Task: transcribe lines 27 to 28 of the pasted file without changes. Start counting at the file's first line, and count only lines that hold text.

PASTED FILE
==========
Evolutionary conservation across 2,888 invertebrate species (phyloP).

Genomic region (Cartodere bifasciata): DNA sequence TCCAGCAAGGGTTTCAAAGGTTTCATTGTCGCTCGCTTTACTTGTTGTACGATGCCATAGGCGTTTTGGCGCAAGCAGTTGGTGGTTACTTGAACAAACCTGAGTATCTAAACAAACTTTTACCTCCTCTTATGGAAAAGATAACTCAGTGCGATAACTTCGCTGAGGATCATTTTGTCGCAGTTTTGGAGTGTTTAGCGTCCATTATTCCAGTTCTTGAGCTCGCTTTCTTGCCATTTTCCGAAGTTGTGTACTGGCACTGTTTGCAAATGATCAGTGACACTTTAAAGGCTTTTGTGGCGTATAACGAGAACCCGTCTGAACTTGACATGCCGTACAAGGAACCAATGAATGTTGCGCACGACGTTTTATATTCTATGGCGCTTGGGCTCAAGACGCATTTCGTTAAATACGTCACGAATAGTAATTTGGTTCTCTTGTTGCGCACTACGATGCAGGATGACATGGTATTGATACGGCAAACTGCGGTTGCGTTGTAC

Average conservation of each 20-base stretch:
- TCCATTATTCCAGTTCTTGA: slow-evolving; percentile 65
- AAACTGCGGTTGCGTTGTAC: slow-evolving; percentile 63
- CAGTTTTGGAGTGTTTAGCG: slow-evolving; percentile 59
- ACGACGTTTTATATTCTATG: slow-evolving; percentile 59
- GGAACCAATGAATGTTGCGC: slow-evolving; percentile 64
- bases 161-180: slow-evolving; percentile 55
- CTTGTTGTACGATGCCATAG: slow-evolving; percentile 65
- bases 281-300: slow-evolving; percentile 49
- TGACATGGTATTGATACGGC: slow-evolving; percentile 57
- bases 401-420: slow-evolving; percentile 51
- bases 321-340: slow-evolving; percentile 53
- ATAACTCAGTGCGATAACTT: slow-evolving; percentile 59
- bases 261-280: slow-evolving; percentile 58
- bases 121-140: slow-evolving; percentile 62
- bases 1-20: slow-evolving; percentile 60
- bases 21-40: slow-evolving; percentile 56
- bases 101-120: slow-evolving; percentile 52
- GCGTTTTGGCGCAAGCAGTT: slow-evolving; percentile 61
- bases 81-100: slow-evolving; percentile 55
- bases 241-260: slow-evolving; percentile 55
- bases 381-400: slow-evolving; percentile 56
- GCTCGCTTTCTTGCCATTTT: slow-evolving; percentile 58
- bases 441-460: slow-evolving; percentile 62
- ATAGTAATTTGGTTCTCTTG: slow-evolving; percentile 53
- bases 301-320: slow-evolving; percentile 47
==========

- ATAGTAATTTGGTTCTCTTG: slow-evolving; percentile 53
- bases 301-320: slow-evolving; percentile 47